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Top 10 Best TV Shows That Only Lasted One Season

VO: Phoebe de Jeu WRITTEN BY: Mark Sammut
Gone too soon, but never forgotten. Welcome to and today we’ll be counting down our picks for the Top 10 Best TV Shows That Only Lasted One Season. For this list, we’re looking at TV’s greatest series that, for one reason or another, burned out after a single season.

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Gone too soon, but never forgotten. Welcome to and today we’ll be counting down our picks for the Top 10 Best TV Shows That Only Lasted One Season.

For this list, we’re looking at TV’s greatest series that, for one reason or another, burned out after a single season.

#10: “Terriers” (2010)

If the guy who wrote "Ocean's Eleven" and worked on "The Shield" cannot score more than one season for a highly-rated crime series, what hope is there for new television? Executive produced by Shawn Ryan, "Terriers" was a quirky comedy-drama about a pair of unlikely private investigators who end up getting involved in all kinds of trouble across the beaches of San Diego. Despite being hailed as one of the best releases of 2010, FX was left with no choice but to cancel "Terriers" due to people simply not tuning in to watch Donal Logue and Michael Raymond-James' misadventures. At that point, "Terriers" was FX's lowest-rated show of all time.

#9: “Profit” (1996)

Occasionally, a project comes out that is simply ahead of the curve; unfortunately, such an impressive feat rarely leads to a long and satisfying run. Pre-dating "The Sopranos" and "Mad Men,""Profit" focuses on the vicious lengths that amoral protagonist Jim Profit is willing to go to move up the business ladder. Frequently breaking the fourth wall to speak directly to the audience, Adrian Pasdar delivered the performance of a lifetime as the - frankly - sinister main character. Created by John McNamara and "Angel"’s David Greenwalt, "Profit" was incredibly controversial for the time and would have surely been a hit if it was released a decade later.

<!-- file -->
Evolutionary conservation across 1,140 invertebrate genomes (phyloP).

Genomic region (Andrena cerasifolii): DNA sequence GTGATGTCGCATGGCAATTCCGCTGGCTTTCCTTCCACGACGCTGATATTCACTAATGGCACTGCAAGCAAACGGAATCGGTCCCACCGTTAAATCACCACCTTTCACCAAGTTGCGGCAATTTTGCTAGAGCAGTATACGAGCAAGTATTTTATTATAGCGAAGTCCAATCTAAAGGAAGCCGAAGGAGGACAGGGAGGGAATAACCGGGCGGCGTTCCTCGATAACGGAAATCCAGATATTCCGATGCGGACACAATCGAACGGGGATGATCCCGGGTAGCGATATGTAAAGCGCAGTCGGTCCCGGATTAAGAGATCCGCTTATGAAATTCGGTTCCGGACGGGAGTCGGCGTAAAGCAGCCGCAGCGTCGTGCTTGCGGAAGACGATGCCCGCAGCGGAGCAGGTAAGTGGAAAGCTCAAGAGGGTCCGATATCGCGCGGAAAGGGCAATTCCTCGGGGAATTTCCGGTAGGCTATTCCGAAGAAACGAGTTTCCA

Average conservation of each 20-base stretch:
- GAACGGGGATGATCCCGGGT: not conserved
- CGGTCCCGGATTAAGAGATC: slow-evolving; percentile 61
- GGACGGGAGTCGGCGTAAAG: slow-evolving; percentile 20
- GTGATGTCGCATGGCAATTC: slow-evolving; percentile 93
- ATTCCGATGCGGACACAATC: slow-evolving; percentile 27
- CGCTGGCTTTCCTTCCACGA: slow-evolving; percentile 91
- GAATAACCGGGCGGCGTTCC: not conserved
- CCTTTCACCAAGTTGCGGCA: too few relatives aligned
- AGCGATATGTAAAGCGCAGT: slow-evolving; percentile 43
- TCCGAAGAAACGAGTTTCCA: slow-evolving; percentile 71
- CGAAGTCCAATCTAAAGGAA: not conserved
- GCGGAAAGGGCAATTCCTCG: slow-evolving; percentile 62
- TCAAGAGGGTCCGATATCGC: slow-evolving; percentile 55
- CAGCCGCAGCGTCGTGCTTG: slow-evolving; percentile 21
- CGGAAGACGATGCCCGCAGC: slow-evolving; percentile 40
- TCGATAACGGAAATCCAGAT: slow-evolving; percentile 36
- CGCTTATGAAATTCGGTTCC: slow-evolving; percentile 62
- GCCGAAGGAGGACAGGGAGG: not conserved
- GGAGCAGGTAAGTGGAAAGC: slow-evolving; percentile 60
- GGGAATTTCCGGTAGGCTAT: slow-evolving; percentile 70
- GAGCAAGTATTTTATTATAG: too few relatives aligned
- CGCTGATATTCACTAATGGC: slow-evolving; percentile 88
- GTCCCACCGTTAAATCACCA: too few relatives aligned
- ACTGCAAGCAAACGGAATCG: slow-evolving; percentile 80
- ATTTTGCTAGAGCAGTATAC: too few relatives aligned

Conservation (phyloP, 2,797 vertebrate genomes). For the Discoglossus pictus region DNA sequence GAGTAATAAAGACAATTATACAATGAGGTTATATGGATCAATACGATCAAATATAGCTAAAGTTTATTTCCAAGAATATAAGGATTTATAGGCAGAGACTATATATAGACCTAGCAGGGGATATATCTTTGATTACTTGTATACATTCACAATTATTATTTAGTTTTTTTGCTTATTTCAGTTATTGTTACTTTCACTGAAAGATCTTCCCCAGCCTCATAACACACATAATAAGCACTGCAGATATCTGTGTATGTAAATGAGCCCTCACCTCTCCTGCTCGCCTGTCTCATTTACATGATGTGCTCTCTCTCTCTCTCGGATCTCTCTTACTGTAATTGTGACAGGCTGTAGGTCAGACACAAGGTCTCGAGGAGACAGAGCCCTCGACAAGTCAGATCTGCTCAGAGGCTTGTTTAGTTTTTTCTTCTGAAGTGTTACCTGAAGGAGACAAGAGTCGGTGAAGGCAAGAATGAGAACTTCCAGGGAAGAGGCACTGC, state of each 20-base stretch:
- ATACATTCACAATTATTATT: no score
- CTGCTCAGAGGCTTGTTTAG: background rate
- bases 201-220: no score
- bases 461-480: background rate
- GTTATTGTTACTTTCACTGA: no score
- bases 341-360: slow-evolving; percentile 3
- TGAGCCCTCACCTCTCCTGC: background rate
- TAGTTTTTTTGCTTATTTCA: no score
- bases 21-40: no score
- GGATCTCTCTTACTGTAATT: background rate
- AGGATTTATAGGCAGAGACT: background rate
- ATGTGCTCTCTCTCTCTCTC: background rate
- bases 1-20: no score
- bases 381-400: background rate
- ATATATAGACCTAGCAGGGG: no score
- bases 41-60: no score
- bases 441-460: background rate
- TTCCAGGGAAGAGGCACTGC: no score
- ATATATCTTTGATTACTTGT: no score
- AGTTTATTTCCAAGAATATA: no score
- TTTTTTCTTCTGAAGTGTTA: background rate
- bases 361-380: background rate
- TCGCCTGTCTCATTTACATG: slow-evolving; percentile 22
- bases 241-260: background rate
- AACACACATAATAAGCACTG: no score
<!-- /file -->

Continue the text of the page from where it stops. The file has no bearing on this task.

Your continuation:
#8: “Kolchak: The Night Stalker” (1974-75)

Spooky and influential, this series deserved to make the headlines. Fueled by the success of two TV movies, "Kolchak: The Night Stalker" centers around a journalist who investigates crimes with a supernatural twist. Considered to be a huge inspiration for “The X-Files," ABC's series hit the right balance between horror, drama, and mystery. Aging surprisingly well and considered a cult classic, a follow up was created in 2005, but "Night Stalker" lacked the charm of the original. Arguably among Darren McGavin's best work, "Kolchak: The Night Stalker" and its preceding movies are worth seeking out.

#7: “Clone High” (2002-03)

A weird premise can make or break a series; sadly, the former proved to be the case with this Teletoon/MTV cartoon. An adult comedy set in a high school populated by clones of historical figures, including the likes of Abraham Lincoln, Mahatma Gandhi, JFK, and Cleopatra; "Clone High" delivered more than enough heart and humor to elevate the content beyond a simple gimmick. Created in collaboration between the writers and directors of "The Lego Movie"’s Phil Lord and Christopher Miller and "Scrubs”’ Bill Lawrence, "Clone High" struggled to gain much traction upon release but is recognized today as a minor masterpiece of animated comedy.

#6: “Terra Nova” (2011)

Time travel, dinosaurs, and Steven Spielberg; Fox's sci-fi epic appeared to possess all the right ingredients to forge a truly mesmerizing experience. With a high production value and a strong opening, "Terra Nova" saw the last remnants of humanity migrating back to prehistoric times in an attempt to start over. In hindsight, the idea of "Terra Nova" was arguably more appealing than the season that was actually produced, but the series seemed to be picking up momentum during its final episode. After "Terra Nova's" cancellation, Fox attempted to shop the series around to other networks, but nobody took the bait.